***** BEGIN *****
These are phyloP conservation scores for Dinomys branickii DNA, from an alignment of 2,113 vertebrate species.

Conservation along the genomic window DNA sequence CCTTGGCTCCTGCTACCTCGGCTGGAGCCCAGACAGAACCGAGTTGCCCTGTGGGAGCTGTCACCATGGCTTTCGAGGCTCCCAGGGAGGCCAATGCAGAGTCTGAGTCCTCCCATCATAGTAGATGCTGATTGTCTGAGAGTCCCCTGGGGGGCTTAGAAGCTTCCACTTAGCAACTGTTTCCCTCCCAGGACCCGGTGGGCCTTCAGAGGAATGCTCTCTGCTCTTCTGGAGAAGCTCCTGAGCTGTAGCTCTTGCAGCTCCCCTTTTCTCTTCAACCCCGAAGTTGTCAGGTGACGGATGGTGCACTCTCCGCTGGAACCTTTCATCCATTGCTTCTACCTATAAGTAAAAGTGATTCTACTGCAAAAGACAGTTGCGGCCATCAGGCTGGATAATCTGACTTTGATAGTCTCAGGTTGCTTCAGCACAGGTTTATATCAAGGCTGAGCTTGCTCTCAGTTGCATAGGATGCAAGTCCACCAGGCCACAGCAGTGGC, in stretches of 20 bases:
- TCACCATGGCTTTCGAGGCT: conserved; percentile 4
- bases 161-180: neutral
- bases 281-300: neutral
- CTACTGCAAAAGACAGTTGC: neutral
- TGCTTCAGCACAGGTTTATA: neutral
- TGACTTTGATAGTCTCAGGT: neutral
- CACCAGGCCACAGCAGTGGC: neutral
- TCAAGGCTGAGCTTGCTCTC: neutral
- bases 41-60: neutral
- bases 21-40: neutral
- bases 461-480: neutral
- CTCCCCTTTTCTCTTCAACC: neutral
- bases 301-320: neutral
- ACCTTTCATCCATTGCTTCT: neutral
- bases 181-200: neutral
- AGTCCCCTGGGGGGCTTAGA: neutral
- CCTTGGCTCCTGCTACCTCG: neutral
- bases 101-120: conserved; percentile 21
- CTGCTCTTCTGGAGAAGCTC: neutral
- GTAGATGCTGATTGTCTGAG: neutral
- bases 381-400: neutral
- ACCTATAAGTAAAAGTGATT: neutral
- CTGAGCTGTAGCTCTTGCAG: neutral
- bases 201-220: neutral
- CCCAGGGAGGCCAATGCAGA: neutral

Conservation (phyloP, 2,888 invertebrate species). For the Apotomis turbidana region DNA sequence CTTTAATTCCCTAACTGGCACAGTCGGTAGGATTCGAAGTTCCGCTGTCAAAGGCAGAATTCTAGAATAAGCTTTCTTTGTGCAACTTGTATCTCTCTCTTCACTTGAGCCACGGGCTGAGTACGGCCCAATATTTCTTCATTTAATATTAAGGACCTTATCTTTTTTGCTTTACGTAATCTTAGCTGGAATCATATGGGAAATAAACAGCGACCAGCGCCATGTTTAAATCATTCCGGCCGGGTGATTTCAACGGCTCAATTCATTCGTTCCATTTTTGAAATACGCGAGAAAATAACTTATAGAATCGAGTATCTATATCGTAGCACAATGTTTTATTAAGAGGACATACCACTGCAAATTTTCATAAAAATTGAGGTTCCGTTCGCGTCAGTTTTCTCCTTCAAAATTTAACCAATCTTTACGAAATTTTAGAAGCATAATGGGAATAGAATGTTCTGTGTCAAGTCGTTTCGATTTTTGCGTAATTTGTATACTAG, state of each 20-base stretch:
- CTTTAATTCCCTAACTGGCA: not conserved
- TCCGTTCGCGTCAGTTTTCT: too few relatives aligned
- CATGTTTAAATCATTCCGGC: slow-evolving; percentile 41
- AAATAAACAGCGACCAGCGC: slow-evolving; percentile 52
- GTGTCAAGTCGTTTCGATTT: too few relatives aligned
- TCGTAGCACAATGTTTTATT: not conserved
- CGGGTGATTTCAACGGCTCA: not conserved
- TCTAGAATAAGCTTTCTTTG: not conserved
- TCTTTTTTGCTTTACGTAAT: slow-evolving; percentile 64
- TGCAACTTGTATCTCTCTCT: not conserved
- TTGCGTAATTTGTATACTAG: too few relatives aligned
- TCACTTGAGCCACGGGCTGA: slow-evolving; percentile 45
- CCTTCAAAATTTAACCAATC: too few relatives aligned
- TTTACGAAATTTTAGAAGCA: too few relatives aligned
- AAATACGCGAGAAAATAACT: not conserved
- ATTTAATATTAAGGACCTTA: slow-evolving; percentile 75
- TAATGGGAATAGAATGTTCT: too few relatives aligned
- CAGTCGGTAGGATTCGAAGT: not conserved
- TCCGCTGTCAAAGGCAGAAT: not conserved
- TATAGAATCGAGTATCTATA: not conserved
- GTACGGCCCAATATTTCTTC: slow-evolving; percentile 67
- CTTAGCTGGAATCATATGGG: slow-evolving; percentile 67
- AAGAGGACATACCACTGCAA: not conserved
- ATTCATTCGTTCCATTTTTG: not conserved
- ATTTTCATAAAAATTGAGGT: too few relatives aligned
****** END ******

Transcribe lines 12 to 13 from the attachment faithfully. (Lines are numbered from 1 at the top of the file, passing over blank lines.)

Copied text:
- bases 21-40: neutral
- bases 461-480: neutral